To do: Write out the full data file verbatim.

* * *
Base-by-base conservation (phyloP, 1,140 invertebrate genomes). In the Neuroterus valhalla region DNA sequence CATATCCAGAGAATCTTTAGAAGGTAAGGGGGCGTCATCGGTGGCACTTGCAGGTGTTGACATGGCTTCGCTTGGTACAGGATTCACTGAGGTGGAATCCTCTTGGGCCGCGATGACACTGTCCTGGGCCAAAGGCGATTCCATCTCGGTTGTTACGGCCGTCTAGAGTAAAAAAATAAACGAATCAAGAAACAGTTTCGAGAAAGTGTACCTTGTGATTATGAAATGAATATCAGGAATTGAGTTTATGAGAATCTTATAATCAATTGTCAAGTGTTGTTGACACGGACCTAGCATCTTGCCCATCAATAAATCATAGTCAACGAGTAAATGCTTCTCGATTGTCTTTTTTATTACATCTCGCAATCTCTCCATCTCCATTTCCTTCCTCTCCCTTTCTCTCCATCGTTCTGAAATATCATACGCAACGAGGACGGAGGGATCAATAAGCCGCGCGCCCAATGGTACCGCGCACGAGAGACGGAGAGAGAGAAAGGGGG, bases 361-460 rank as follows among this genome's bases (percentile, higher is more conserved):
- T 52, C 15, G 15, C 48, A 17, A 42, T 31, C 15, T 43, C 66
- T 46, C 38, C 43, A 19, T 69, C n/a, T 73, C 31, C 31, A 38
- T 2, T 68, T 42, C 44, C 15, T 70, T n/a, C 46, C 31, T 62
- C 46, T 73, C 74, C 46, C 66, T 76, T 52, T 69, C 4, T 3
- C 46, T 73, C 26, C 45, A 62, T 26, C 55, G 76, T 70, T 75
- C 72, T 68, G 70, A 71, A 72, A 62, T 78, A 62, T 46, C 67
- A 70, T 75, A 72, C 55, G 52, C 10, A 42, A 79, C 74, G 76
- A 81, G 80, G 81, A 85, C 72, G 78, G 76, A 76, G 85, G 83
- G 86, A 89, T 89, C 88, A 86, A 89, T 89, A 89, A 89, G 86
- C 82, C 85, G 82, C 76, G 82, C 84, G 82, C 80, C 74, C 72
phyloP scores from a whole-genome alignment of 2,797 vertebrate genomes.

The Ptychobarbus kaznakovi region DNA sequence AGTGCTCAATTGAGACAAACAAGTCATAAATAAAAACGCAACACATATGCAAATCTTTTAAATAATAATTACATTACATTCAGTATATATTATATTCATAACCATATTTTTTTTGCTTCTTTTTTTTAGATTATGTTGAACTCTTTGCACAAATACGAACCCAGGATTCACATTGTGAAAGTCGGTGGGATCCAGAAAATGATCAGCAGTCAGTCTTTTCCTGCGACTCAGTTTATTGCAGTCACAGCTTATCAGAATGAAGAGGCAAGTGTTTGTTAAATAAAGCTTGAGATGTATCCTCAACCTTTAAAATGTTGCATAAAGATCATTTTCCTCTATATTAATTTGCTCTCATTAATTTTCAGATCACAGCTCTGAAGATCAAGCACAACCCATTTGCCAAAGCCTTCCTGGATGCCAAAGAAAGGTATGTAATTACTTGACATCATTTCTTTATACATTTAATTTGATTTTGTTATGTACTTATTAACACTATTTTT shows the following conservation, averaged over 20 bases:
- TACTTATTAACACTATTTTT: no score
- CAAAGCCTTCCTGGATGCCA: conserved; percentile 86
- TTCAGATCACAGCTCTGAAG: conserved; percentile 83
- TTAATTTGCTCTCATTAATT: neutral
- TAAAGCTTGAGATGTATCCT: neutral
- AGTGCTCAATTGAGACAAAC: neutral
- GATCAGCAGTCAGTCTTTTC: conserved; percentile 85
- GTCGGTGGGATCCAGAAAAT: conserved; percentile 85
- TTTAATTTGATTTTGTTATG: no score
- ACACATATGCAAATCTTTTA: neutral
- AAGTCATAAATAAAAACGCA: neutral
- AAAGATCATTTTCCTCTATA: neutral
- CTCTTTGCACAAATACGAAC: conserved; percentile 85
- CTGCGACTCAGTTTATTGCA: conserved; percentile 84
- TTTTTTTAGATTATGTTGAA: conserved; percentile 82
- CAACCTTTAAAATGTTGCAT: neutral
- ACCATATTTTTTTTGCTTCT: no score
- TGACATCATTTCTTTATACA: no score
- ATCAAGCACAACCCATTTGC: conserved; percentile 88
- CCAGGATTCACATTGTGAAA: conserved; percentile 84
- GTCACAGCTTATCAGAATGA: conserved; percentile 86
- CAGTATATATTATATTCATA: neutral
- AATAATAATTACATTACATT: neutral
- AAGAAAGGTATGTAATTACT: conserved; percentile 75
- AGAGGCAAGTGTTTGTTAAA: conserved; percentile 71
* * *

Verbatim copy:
Base-by-base conservation (phyloP, 1,140 invertebrate genomes). In the Neuroterus valhalla region DNA sequence CATATCCAGAGAATCTTTAGAAGGTAAGGGGGCGTCATCGGTGGCACTTGCAGGTGTTGACATGGCTTCGCTTGGTACAGGATTCACTGAGGTGGAATCCTCTTGGGCCGCGATGACACTGTCCTGGGCCAAAGGCGATTCCATCTCGGTTGTTACGGCCGTCTAGAGTAAAAAAATAAACGAATCAAGAAACAGTTTCGAGAAAGTGTACCTTGTGATTATGAAATGAATATCAGGAATTGAGTTTATGAGAATCTTATAATCAATTGTCAAGTGTTGTTGACACGGACCTAGCATCTTGCCCATCAATAAATCATAGTCAACGAGTAAATGCTTCTCGATTGTCTTTTTTATTACATCTCGCAATCTCTCCATCTCCATTTCCTTCCTCTCCCTTTCTCTCCATCGTTCTGAAATATCATACGCAACGAGGACGGAGGGATCAATAAGCCGCGCGCCCAATGGTACCGCGCACGAGAGACGGAGAGAGAGAAAGGGGG, bases 361-460 rank as follows among this genome's bases (percentile, higher is more conserved):
- T 52, C 15, G 15, C 48, A 17, A 42, T 31, C 15, T 43, C 66
- T 46, C 38, C 43, A 19, T 69, C n/a, T 73, C 31, C 31, A 38
- T 2, T 68, T 42, C 44, C 15, T 70, T n/a, C 46, C 31, T 62
- C 46, T 73, C 74, C 46, C 66, T 76, T 52, T 69, C 4, T 3
- C 46, T 73, C 26, C 45, A 62, T 26, C 55, G 76, T 70, T 75
- C 72, T 68, G 70, A 71, A 72, A 62, T 78, A 62, T 46, C 67
- A 70, T 75, A 72, C 55, G 52, C 10, A 42, A 79, C 74, G 76
- A 81, G 80, G 81, A 85, C 72, G 78, G 76, A 76, G 85, G 83
- G 86, A 89, T 89, C 88, A 86, A 89, T 89, A 89, A 89, G 86
- C 82, C 85, G 82, C 76, G 82, C 84, G 82, C 80, C 74, C 72
phyloP scores from a whole-genome alignment of 2,797 vertebrate genomes.

The Ptychobarbus kaznakovi region DNA sequence AGTGCTCAATTGAGACAAACAAGTCATAAATAAAAACGCAACACATATGCAAATCTTTTAAATAATAATTACATTACATTCAGTATATATTATATTCATAACCATATTTTTTTTGCTTCTTTTTTTTAGATTATGTTGAACTCTTTGCACAAATACGAACCCAGGATTCACATTGTGAAAGTCGGTGGGATCCAGAAAATGATCAGCAGTCAGTCTTTTCCTGCGACTCAGTTTATTGCAGTCACAGCTTATCAGAATGAAGAGGCAAGTGTTTGTTAAATAAAGCTTGAGATGTATCCTCAACCTTTAAAATGTTGCATAAAGATCATTTTCCTCTATATTAATTTGCTCTCATTAATTTTCAGATCACAGCTCTGAAGATCAAGCACAACCCATTTGCCAAAGCCTTCCTGGATGCCAAAGAAAGGTATGTAATTACTTGACATCATTTCTTTATACATTTAATTTGATTTTGTTATGTACTTATTAACACTATTTTT shows the following conservation, averaged over 20 bases:
- TACTTATTAACACTATTTTT: no score
- CAAAGCCTTCCTGGATGCCA: conserved; percentile 86
- TTCAGATCACAGCTCTGAAG: conserved; percentile 83
- TTAATTTGCTCTCATTAATT: neutral
- TAAAGCTTGAGATGTATCCT: neutral
- AGTGCTCAATTGAGACAAAC: neutral
- GATCAGCAGTCAGTCTTTTC: conserved; percentile 85
- GTCGGTGGGATCCAGAAAAT: conserved; percentile 85
- TTTAATTTGATTTTGTTATG: no score
- ACACATATGCAAATCTTTTA: neutral
- AAGTCATAAATAAAAACGCA: neutral
- AAAGATCATTTTCCTCTATA: neutral
- CTCTTTGCACAAATACGAAC: conserved; percentile 85
- CTGCGACTCAGTTTATTGCA: conserved; percentile 84
- TTTTTTTAGATTATGTTGAA: conserved; percentile 82
- CAACCTTTAAAATGTTGCAT: neutral
- ACCATATTTTTTTTGCTTCT: no score
- TGACATCATTTCTTTATACA: no score
- ATCAAGCACAACCCATTTGC: conserved; percentile 88
- CCAGGATTCACATTGTGAAA: conserved; percentile 84
- GTCACAGCTTATCAGAATGA: conserved; percentile 86
- CAGTATATATTATATTCATA: neutral
- AATAATAATTACATTACATT: neutral
- AAGAAAGGTATGTAATTACT: conserved; percentile 75
- AGAGGCAAGTGTTTGTTAAA: conserved; percentile 71